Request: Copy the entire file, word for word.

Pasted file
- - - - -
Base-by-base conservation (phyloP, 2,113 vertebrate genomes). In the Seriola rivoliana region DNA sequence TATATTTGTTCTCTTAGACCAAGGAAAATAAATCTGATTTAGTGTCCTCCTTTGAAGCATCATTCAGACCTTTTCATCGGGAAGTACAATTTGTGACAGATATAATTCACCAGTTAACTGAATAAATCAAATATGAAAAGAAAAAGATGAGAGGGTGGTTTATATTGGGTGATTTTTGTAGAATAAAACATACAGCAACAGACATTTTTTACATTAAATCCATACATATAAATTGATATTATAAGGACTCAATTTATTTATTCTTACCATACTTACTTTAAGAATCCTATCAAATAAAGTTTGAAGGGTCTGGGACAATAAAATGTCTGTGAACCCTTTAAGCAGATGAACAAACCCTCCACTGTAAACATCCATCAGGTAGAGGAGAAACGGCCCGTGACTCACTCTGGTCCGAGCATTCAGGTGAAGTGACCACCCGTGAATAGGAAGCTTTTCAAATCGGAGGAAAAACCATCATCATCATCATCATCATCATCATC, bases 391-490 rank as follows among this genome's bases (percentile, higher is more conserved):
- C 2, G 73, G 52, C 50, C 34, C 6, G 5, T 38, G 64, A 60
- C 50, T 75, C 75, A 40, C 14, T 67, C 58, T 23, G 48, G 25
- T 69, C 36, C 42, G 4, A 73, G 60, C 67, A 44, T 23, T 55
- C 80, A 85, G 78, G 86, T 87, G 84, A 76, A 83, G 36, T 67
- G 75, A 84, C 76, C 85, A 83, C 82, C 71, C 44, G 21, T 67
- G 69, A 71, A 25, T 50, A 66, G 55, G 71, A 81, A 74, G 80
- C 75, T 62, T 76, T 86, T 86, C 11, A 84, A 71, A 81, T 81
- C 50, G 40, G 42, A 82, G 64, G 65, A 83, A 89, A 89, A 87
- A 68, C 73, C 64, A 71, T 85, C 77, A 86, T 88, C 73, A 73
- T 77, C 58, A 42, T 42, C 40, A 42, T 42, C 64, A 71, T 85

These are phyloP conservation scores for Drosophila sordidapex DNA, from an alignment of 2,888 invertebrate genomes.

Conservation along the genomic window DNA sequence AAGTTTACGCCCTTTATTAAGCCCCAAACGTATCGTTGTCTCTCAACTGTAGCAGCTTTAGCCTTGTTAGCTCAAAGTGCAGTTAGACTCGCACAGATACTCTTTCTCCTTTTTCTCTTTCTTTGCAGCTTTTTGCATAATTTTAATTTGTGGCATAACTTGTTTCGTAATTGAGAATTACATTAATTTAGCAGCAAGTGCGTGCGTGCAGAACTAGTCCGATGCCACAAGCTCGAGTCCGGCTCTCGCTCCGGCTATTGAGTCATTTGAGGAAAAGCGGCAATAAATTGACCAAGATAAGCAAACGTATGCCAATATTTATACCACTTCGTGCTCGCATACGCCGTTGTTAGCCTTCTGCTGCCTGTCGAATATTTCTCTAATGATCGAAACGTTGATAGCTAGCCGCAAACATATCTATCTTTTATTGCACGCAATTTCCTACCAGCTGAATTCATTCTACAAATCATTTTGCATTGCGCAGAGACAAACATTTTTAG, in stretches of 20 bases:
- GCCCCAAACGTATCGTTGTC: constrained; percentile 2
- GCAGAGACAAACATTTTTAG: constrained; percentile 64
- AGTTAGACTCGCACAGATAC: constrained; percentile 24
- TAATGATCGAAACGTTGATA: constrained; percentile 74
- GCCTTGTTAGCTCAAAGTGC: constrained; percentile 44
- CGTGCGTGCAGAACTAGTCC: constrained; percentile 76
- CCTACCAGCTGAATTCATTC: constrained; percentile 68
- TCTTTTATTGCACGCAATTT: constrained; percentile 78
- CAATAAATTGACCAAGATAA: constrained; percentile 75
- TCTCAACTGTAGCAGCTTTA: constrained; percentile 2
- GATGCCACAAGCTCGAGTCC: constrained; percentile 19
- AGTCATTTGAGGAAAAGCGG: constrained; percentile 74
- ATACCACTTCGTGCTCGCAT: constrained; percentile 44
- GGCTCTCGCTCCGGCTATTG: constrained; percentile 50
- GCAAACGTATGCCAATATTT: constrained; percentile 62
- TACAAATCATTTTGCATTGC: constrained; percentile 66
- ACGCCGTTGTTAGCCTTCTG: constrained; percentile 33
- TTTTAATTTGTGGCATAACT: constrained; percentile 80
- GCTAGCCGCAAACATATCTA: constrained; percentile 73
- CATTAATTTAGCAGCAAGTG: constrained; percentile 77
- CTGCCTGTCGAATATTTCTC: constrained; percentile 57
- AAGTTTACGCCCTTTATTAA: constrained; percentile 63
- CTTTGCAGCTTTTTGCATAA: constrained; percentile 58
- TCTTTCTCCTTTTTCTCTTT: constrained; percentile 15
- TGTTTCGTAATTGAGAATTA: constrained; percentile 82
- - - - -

Base-by-base conservation (phyloP, 2,113 vertebrate genomes). In the Seriola rivoliana region DNA sequence TATATTTGTTCTCTTAGACCAAGGAAAATAAATCTGATTTAGTGTCCTCCTTTGAAGCATCATTCAGACCTTTTCATCGGGAAGTACAATTTGTGACAGATATAATTCACCAGTTAACTGAATAAATCAAATATGAAAAGAAAAAGATGAGAGGGTGGTTTATATTGGGTGATTTTTGTAGAATAAAACATACAGCAACAGACATTTTTTACATTAAATCCATACATATAAATTGATATTATAAGGACTCAATTTATTTATTCTTACCATACTTACTTTAAGAATCCTATCAAATAAAGTTTGAAGGGTCTGGGACAATAAAATGTCTGTGAACCCTTTAAGCAGATGAACAAACCCTCCACTGTAAACATCCATCAGGTAGAGGAGAAACGGCCCGTGACTCACTCTGGTCCGAGCATTCAGGTGAAGTGACCACCCGTGAATAGGAAGCTTTTCAAATCGGAGGAAAAACCATCATCATCATCATCATCATCATCATC, bases 391-490 rank as follows among this genome's bases (percentile, higher is more conserved):
- C 2, G 73, G 52, C 50, C 34, C 6, G 5, T 38, G 64, A 60
- C 50, T 75, C 75, A 40, C 14, T 67, C 58, T 23, G 48, G 25
- T 69, C 36, C 42, G 4, A 73, G 60, C 67, A 44, T 23, T 55
- C 80, A 85, G 78, G 86, T 87, G 84, A 76, A 83, G 36, T 67
- G 75, A 84, C 76, C 85, A 83, C 82, C 71, C 44, G 21, T 67
- G 69, A 71, A 25, T 50, A 66, G 55, G 71, A 81, A 74, G 80
- C 75, T 62, T 76, T 86, T 86, C 11, A 84, A 71, A 81, T 81
- C 50, G 40, G 42, A 82, G 64, G 65, A 83, A 89, A 89, A 87
- A 68, C 73, C 64, A 71, T 85, C 77, A 86, T 88, C 73, A 73
- T 77, C 58, A 42, T 42, C 40, A 42, T 42, C 64, A 71, T 85

These are phyloP conservation scores for Drosophila sordidapex DNA, from an alignment of 2,888 invertebrate genomes.

Conservation along the genomic window DNA sequence AAGTTTACGCCCTTTATTAAGCCCCAAACGTATCGTTGTCTCTCAACTGTAGCAGCTTTAGCCTTGTTAGCTCAAAGTGCAGTTAGACTCGCACAGATACTCTTTCTCCTTTTTCTCTTTCTTTGCAGCTTTTTGCATAATTTTAATTTGTGGCATAACTTGTTTCGTAATTGAGAATTACATTAATTTAGCAGCAAGTGCGTGCGTGCAGAACTAGTCCGATGCCACAAGCTCGAGTCCGGCTCTCGCTCCGGCTATTGAGTCATTTGAGGAAAAGCGGCAATAAATTGACCAAGATAAGCAAACGTATGCCAATATTTATACCACTTCGTGCTCGCATACGCCGTTGTTAGCCTTCTGCTGCCTGTCGAATATTTCTCTAATGATCGAAACGTTGATAGCTAGCCGCAAACATATCTATCTTTTATTGCACGCAATTTCCTACCAGCTGAATTCATTCTACAAATCATTTTGCATTGCGCAGAGACAAACATTTTTAG, in stretches of 20 bases:
- GCCCCAAACGTATCGTTGTC: constrained; percentile 2
- GCAGAGACAAACATTTTTAG: constrained; percentile 64
- AGTTAGACTCGCACAGATAC: constrained; percentile 24
- TAATGATCGAAACGTTGATA: constrained; percentile 74
- GCCTTGTTAGCTCAAAGTGC: constrained; percentile 44
- CGTGCGTGCAGAACTAGTCC: constrained; percentile 76
- CCTACCAGCTGAATTCATTC: constrained; percentile 68
- TCTTTTATTGCACGCAATTT: constrained; percentile 78
- CAATAAATTGACCAAGATAA: constrained; percentile 75
- TCTCAACTGTAGCAGCTTTA: constrained; percentile 2
- GATGCCACAAGCTCGAGTCC: constrained; percentile 19
- AGTCATTTGAGGAAAAGCGG: constrained; percentile 74
- ATACCACTTCGTGCTCGCAT: constrained; percentile 44
- GGCTCTCGCTCCGGCTATTG: constrained; percentile 50
- GCAAACGTATGCCAATATTT: constrained; percentile 62
- TACAAATCATTTTGCATTGC: constrained; percentile 66
- ACGCCGTTGTTAGCCTTCTG: constrained; percentile 33
- TTTTAATTTGTGGCATAACT: constrained; percentile 80
- GCTAGCCGCAAACATATCTA: constrained; percentile 73
- CATTAATTTAGCAGCAAGTG: constrained; percentile 77
- CTGCCTGTCGAATATTTCTC: constrained; percentile 57
- AAGTTTACGCCCTTTATTAA: constrained; percentile 63
- CTTTGCAGCTTTTTGCATAA: constrained; percentile 58
- TCTTTCTCCTTTTTCTCTTT: constrained; percentile 15
- TGTTTCGTAATTGAGAATTA: constrained; percentile 82